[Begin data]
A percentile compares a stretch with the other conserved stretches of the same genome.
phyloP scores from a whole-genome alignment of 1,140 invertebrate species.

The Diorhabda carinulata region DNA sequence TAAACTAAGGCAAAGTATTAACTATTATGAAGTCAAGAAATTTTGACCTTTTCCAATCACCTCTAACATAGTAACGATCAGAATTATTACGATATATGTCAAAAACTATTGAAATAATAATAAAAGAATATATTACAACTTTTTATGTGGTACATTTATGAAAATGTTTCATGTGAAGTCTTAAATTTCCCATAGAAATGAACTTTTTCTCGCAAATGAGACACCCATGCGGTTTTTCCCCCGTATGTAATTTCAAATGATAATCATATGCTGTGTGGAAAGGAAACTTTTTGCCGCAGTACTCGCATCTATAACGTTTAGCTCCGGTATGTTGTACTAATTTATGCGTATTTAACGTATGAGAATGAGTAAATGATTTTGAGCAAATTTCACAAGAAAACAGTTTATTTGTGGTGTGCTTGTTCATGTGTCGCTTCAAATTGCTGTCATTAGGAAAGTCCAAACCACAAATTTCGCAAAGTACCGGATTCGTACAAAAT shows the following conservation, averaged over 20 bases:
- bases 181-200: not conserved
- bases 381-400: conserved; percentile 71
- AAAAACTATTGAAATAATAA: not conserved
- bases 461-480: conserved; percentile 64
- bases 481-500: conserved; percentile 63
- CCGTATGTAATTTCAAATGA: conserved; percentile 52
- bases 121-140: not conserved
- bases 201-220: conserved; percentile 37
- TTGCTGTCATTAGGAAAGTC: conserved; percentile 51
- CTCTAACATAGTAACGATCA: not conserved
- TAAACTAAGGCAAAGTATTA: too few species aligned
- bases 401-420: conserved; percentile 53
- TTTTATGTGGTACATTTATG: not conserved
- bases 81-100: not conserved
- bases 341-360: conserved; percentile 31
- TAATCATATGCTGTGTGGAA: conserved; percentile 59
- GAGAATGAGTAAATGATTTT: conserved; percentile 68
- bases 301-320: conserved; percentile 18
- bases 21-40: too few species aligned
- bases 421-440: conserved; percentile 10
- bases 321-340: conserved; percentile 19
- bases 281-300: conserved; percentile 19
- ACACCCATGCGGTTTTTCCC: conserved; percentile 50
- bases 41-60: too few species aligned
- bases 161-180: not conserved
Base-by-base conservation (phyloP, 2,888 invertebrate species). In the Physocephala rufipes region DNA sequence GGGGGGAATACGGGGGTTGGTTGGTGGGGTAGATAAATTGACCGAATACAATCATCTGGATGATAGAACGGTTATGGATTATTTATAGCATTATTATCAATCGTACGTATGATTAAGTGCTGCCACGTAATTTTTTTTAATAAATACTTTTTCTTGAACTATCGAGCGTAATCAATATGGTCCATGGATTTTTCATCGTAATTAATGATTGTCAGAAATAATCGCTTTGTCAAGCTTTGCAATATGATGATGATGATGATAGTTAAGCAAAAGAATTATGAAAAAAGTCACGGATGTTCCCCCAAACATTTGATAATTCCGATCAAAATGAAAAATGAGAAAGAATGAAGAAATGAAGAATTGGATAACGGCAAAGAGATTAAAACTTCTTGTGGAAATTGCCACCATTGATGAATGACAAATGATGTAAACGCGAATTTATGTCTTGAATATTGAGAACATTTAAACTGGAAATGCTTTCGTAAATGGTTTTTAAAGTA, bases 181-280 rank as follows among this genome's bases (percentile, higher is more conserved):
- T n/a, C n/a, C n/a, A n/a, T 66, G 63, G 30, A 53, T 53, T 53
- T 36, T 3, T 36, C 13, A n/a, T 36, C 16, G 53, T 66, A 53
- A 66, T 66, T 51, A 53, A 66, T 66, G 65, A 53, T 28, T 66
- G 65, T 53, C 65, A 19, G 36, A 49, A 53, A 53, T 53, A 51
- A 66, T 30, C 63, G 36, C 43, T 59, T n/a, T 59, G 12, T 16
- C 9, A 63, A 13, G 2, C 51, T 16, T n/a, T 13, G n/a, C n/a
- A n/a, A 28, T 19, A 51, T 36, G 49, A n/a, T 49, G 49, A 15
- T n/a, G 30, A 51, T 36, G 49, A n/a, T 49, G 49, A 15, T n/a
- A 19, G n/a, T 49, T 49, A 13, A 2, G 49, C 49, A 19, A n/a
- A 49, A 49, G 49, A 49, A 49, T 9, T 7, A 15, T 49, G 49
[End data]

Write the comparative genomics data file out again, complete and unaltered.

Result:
A percentile compares a stretch with the other conserved stretches of the same genome.
phyloP scores from a whole-genome alignment of 1,140 invertebrate species.

The Diorhabda carinulata region DNA sequence TAAACTAAGGCAAAGTATTAACTATTATGAAGTCAAGAAATTTTGACCTTTTCCAATCACCTCTAACATAGTAACGATCAGAATTATTACGATATATGTCAAAAACTATTGAAATAATAATAAAAGAATATATTACAACTTTTTATGTGGTACATTTATGAAAATGTTTCATGTGAAGTCTTAAATTTCCCATAGAAATGAACTTTTTCTCGCAAATGAGACACCCATGCGGTTTTTCCCCCGTATGTAATTTCAAATGATAATCATATGCTGTGTGGAAAGGAAACTTTTTGCCGCAGTACTCGCATCTATAACGTTTAGCTCCGGTATGTTGTACTAATTTATGCGTATTTAACGTATGAGAATGAGTAAATGATTTTGAGCAAATTTCACAAGAAAACAGTTTATTTGTGGTGTGCTTGTTCATGTGTCGCTTCAAATTGCTGTCATTAGGAAAGTCCAAACCACAAATTTCGCAAAGTACCGGATTCGTACAAAAT shows the following conservation, averaged over 20 bases:
- bases 181-200: not conserved
- bases 381-400: conserved; percentile 71
- AAAAACTATTGAAATAATAA: not conserved
- bases 461-480: conserved; percentile 64
- bases 481-500: conserved; percentile 63
- CCGTATGTAATTTCAAATGA: conserved; percentile 52
- bases 121-140: not conserved
- bases 201-220: conserved; percentile 37
- TTGCTGTCATTAGGAAAGTC: conserved; percentile 51
- CTCTAACATAGTAACGATCA: not conserved
- TAAACTAAGGCAAAGTATTA: too few species aligned
- bases 401-420: conserved; percentile 53
- TTTTATGTGGTACATTTATG: not conserved
- bases 81-100: not conserved
- bases 341-360: conserved; percentile 31
- TAATCATATGCTGTGTGGAA: conserved; percentile 59
- GAGAATGAGTAAATGATTTT: conserved; percentile 68
- bases 301-320: conserved; percentile 18
- bases 21-40: too few species aligned
- bases 421-440: conserved; percentile 10
- bases 321-340: conserved; percentile 19
- bases 281-300: conserved; percentile 19
- ACACCCATGCGGTTTTTCCC: conserved; percentile 50
- bases 41-60: too few species aligned
- bases 161-180: not conserved
Base-by-base conservation (phyloP, 2,888 invertebrate species). In the Physocephala rufipes region DNA sequence GGGGGGAATACGGGGGTTGGTTGGTGGGGTAGATAAATTGACCGAATACAATCATCTGGATGATAGAACGGTTATGGATTATTTATAGCATTATTATCAATCGTACGTATGATTAAGTGCTGCCACGTAATTTTTTTTAATAAATACTTTTTCTTGAACTATCGAGCGTAATCAATATGGTCCATGGATTTTTCATCGTAATTAATGATTGTCAGAAATAATCGCTTTGTCAAGCTTTGCAATATGATGATGATGATGATAGTTAAGCAAAAGAATTATGAAAAAAGTCACGGATGTTCCCCCAAACATTTGATAATTCCGATCAAAATGAAAAATGAGAAAGAATGAAGAAATGAAGAATTGGATAACGGCAAAGAGATTAAAACTTCTTGTGGAAATTGCCACCATTGATGAATGACAAATGATGTAAACGCGAATTTATGTCTTGAATATTGAGAACATTTAAACTGGAAATGCTTTCGTAAATGGTTTTTAAAGTA, bases 181-280 rank as follows among this genome's bases (percentile, higher is more conserved):
- T n/a, C n/a, C n/a, A n/a, T 66, G 63, G 30, A 53, T 53, T 53
- T 36, T 3, T 36, C 13, A n/a, T 36, C 16, G 53, T 66, A 53
- A 66, T 66, T 51, A 53, A 66, T 66, G 65, A 53, T 28, T 66
- G 65, T 53, C 65, A 19, G 36, A 49, A 53, A 53, T 53, A 51
- A 66, T 30, C 63, G 36, C 43, T 59, T n/a, T 59, G 12, T 16
- C 9, A 63, A 13, G 2, C 51, T 16, T n/a, T 13, G n/a, C n/a
- A n/a, A 28, T 19, A 51, T 36, G 49, A n/a, T 49, G 49, A 15
- T n/a, G 30, A 51, T 36, G 49, A n/a, T 49, G 49, A 15, T n/a
- A 19, G n/a, T 49, T 49, A 13, A 2, G 49, C 49, A 19, A n/a
- A 49, A 49, G 49, A 49, A 49, T 9, T 7, A 15, T 49, G 49